The support for geographic data is particularly well regarded by Tableau users, and finds wide application where location is an important part of the information set.
Tableau will handle almost any form of data – databases, cloud data sources, OLAP cubes (with some limitations), big data databases, Excel spreadsheets – and so on. It also allows users to combine data from as many data sources as necessary. There are two basic forms of data access in Tableau. The first is the live connection where Tableau issues dynamic SQL or MDX (for OLAP cubes) directly to the data source. The in-memory database is a highly compressed in-memory engine that can hold very large amounts of data – because of the compression factor.
Extracts are a major feature in Tableau, and as the name suggests they are ready built extracts, possibly from much larger databases. These are stored in the columnar database, and most data sources can be treated in this way with the exception of OLAP cubes. The sharing of packaged workbooks depends on these extracts for sharing.
The Tableau Server architecture supports excellent scaling through a multi-tier architecture. It allows Tableau to scale out and up as required. The components of the server architecture are:
- The VizQL Server – authenticated users can open a view and this server then sends requests to the relevant data sources. The results are sent back to the user as a HTML5 rendered image. This server component can be replicated as many times as necessary.
- Application Server – is the gateway to Tableau and handles various permissions, content browsing and server administration. Again this server component can be replicated as needed.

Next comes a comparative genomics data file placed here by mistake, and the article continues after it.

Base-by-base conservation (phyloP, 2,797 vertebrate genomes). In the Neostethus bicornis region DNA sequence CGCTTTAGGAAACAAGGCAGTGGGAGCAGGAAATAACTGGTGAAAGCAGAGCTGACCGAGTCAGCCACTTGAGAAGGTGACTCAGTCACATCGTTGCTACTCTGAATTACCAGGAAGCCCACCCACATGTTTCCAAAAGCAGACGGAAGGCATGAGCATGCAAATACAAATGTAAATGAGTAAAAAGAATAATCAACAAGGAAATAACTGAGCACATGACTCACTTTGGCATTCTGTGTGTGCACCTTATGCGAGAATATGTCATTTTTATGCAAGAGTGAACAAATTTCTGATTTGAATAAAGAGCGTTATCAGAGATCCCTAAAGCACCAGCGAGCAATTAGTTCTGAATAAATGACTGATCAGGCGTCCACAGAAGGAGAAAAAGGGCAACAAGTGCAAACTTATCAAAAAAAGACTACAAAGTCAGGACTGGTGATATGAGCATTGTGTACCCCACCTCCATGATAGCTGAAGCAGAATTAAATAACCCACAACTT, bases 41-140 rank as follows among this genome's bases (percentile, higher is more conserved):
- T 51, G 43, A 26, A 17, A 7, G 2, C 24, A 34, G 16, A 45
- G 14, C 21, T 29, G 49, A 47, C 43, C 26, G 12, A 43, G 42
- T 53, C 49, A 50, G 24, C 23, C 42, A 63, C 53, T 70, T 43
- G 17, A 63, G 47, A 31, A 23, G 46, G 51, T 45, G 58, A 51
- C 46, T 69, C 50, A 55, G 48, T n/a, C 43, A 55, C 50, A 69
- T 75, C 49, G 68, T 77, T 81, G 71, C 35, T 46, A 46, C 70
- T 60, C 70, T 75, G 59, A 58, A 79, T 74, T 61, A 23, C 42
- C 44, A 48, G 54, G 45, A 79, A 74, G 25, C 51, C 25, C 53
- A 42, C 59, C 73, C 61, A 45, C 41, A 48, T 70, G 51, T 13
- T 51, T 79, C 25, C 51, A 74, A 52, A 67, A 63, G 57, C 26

- Data Server – provides IT with a mechanism for IT to monitor, manage meta data and access to data sources.
- Backgrounder – refreshes extracts from databases.
Various APIs are provided for integration of Tableau objects with production applications.
- A data extract API provides direct access to data sources, allowing data to be pre-processed before being used by Tableau. It also facilitates the creation of data extracts, which are used directly by Tableau visualisations.
- The REST API supports the direct manipulation of Tableau Server objects.
Users can extend the functionality of Tableau provided they have some knowledge of XML.
Governance and Management
The management of data access is governed by IT through the Data Server. The Tableau Server provides data isolation and multi-tenancy. Multiple “sites” can be hosted in a singe server, and each site can have multiple projects, which in turn can have multiple workbooks. Each entity can be managed as desired.
Authentication and security support Microsoft Active Directory, SAML, oAuth and a native authentication managed by Tableau Server.